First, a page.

The Case for Migrating to IP-Based VPNs

 
 
By Francis Chu  |  Posted 2003-03-24
 
 
 

The Case for Migrating to IP-Based VPNs


Enterprise VPN solutions are traditionally deployed over leased lines, frame relay or ATM (asynchronous transfer mode) connections, but many organizations are migrating their VPN infrastructure completely or in part to IP-based virtual private networks using protocols such as IP Security, MPLS and SSL.

While IPSec and Multiprotocol Label Switching are more suitable for site-to-site connectivity and Secure Sockets Layer is better suited for remote access, the main business drivers for switching from legacy WAN connections to any IP-based VPN are to reduce operational costs and increase network flexibility.

There are many ways to build a cost-effective and robust IP-based VPN infrastructure. IT managers should carefully detail their organizations requirements and work closely with hardware vendors and service providers to find the most suitable of the many VPN options out there.

IP-based VPNs can be built from the ground up using purpose-built VPN routers or VPN gateway appliances from vendors such as Check Point Software Technologies Ltd./Nokia Corp., Cisco Systems Inc. and NetScreen Technologies Inc. (see review). These "build-your-own" IP VPNs are constructed with low-cost, easily managed appliances that provide integrated firewall functionality, encryption, tunneling and routing capabilities.

These vendors also provide a complete line of gateway appliances with performance matrixes for fulfilling different site requirements—for example, allowing administrators to deploy a multiport scalable device for the main office and a smaller, single-port device for the remote office.

Companies that deploy this type of build-your-own VPN will add significant management complexity to their network infrastructures. It will be important to include the cost of training current staff or possibly adding staff when figuring total cost of ownership.

To reduce management costs, look for VPN products that provide centralized policy management capabilities. This is especially important for larger enterprises linking many remote and branch offices in geographically disparate locations.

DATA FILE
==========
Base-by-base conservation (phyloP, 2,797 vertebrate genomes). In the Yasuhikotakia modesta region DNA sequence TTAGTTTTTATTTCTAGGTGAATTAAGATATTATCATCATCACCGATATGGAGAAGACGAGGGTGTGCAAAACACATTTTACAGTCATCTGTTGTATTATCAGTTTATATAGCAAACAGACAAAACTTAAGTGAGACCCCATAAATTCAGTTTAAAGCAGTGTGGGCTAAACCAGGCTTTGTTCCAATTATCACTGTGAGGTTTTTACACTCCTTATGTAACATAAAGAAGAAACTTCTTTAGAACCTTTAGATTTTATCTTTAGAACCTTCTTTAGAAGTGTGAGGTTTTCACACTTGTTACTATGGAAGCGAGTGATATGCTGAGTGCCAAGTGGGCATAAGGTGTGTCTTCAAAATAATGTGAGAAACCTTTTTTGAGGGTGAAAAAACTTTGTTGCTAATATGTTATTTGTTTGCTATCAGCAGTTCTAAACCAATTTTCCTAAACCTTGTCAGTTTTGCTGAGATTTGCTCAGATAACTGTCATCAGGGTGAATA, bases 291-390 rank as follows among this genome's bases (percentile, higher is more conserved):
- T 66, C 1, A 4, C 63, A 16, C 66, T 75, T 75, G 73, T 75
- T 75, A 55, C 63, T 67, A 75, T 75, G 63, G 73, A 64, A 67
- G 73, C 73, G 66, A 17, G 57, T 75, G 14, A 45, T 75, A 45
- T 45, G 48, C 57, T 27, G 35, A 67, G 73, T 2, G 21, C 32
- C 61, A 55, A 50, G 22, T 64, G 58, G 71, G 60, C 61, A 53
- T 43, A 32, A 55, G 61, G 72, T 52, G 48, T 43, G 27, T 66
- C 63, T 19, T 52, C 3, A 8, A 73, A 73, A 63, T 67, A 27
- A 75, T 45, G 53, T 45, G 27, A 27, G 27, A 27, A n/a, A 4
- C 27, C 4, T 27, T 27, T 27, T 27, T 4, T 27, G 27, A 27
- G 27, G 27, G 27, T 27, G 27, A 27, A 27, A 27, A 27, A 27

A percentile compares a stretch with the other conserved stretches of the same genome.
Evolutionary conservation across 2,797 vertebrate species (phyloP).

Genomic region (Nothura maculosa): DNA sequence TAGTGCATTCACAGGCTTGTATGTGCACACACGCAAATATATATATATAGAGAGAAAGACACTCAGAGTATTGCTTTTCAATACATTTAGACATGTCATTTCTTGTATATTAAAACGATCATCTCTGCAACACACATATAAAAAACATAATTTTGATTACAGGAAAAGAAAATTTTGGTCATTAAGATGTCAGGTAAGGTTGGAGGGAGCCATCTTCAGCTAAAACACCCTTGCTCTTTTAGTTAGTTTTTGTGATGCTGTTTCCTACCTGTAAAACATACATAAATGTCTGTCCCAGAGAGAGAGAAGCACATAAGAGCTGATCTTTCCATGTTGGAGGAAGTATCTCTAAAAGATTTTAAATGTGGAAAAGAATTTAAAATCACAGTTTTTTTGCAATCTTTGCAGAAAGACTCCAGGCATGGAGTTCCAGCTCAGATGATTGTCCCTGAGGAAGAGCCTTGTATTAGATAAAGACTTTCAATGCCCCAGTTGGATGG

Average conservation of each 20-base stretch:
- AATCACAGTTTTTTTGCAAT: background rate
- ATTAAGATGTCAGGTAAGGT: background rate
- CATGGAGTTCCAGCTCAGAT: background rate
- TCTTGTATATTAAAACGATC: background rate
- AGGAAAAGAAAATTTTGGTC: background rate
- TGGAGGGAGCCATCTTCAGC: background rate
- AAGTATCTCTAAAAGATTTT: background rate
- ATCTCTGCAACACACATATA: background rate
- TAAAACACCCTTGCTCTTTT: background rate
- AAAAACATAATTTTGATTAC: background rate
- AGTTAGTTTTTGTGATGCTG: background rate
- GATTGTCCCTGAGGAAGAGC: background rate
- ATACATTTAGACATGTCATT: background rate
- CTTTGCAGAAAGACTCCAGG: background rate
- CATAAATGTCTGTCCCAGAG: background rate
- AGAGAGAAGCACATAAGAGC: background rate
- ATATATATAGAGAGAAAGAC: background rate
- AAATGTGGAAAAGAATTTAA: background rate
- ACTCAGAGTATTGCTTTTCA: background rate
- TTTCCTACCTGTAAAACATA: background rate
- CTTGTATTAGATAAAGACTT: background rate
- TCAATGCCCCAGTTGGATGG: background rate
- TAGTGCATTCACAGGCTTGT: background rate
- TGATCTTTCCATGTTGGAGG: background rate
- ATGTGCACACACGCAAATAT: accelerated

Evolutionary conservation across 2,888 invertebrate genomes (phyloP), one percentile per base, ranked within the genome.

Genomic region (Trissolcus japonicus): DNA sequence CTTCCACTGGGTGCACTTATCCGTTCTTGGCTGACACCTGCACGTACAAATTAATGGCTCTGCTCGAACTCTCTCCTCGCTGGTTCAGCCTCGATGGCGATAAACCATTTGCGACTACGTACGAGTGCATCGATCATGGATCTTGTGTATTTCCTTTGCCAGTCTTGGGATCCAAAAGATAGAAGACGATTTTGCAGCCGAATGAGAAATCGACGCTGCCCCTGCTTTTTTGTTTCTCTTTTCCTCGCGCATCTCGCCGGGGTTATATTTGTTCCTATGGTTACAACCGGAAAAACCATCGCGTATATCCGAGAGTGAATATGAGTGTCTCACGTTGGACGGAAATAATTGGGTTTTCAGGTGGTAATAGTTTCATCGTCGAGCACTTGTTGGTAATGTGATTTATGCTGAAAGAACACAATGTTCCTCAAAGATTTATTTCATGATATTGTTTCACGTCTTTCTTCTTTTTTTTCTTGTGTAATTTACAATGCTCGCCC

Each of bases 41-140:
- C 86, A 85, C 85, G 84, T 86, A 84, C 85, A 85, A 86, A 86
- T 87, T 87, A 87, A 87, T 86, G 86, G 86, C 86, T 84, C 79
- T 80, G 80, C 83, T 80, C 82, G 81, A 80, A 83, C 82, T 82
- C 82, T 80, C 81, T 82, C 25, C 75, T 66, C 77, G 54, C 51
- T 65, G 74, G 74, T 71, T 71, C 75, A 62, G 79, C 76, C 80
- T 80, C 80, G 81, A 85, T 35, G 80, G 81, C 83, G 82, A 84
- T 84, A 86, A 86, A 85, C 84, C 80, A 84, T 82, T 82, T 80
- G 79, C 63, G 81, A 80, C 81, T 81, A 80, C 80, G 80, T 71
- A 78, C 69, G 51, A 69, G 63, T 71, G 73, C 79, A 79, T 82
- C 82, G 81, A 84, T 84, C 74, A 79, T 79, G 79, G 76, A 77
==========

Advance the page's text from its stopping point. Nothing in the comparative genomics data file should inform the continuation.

Some enterprises will elect to outsource their site-to-site VPN needs—entirely or in part—to MSPs (management service providers). An MSP IP VPN solution can provide rapid global deployment and lets companies scale their networks quickly by leveraging the vast ISP backbone.

Companies that run critical applications over VPNs should elect for a premise-based solution, where the ISP installs customer premises equipment, known as CPE, and provides end-to-end service with quality of service and service-level agreement guarantees. ISPs including AT&T Corp., Sprint Corp. and WorldCom Inc. offer IPSec-based VPN systems and can usually leverage existing hardware and expertise.

Vendors including Aventail Corp., Neoteris Inc., SafeWeb Inc. and URoam Corp. provide VPN services and hardware appliances that allow companies to run VPN applications using SSL. As an alternative to remote access IPSec VPNs, the most attractive feature of SSL-based VPNs is that they significantly reduce complexity. VPNs running on SSL eliminate the client-side software needed for IPSec VPNs, and a standard Web browser can be used to access internal resources and applications.

The SSL protocol is well-suited for remote access VPNs and extranets, but IT managers might have to deploy SSL acceleration devices to ensure adequate performance. In addition, not all legacy applications can run on SSL, so administrators should consider running Web applications over SSL VPNs while keeping mission-critical legacy applications on traditional VPNs.

Many companies are now exploring the idea of using VPNs to secure WLANs (wireless LANs). Sites that have already deployed IPSec remote access can use an existing VPN system to secure WLANs. However, because IPSec is not designed to accommodate the latency found in mobile networks, IT managers will likely run up against problems with segment roaming and bandwidth.

Vendors including ReefEdge Inc. and Vernier Networks Inc. provide appliances that tighten WLAN security using VPN technology (see the Labs Feb. 3 review of ReefEdges Connect System 3.1 at www.eweek.com/ links), but deploying this type of system will add cost and increase management complexity.

Technical Analyst Francis Chu can be reached at francis_chu@ziffdavis.com.

VPN Recommendations


VPN RECOMMENDATIONS

  • IPSec- and MPLS-based VPNs are more suitable for site-to-site connectivity; SSL-based VPNs are better suited for remote access.

  • The IPSec standard provides interoperability among IP VPN devices, but deploying a VPN environment made up of products from different vendors will be more difficult to manage than a homogeneous environment.

  • IT managers should be prepared to implement a public-key infrastructure to provide connectivity with business partners and suppliers via extranet sites.

  • Companies that elect to outsource all or part of their VPN infrastructure should choose a premise-based solution when critical apps will be run on the VPN.

  • Companies should consider migrating to an outsourced VPN service as the virtual network grows.

  • VPN technologies can help secure a WLAN, but its only a temporary fix until a more secure Wi-Fi standard, such as 802.11i, gets ratified by the IEEE.

  • Rocket Fuel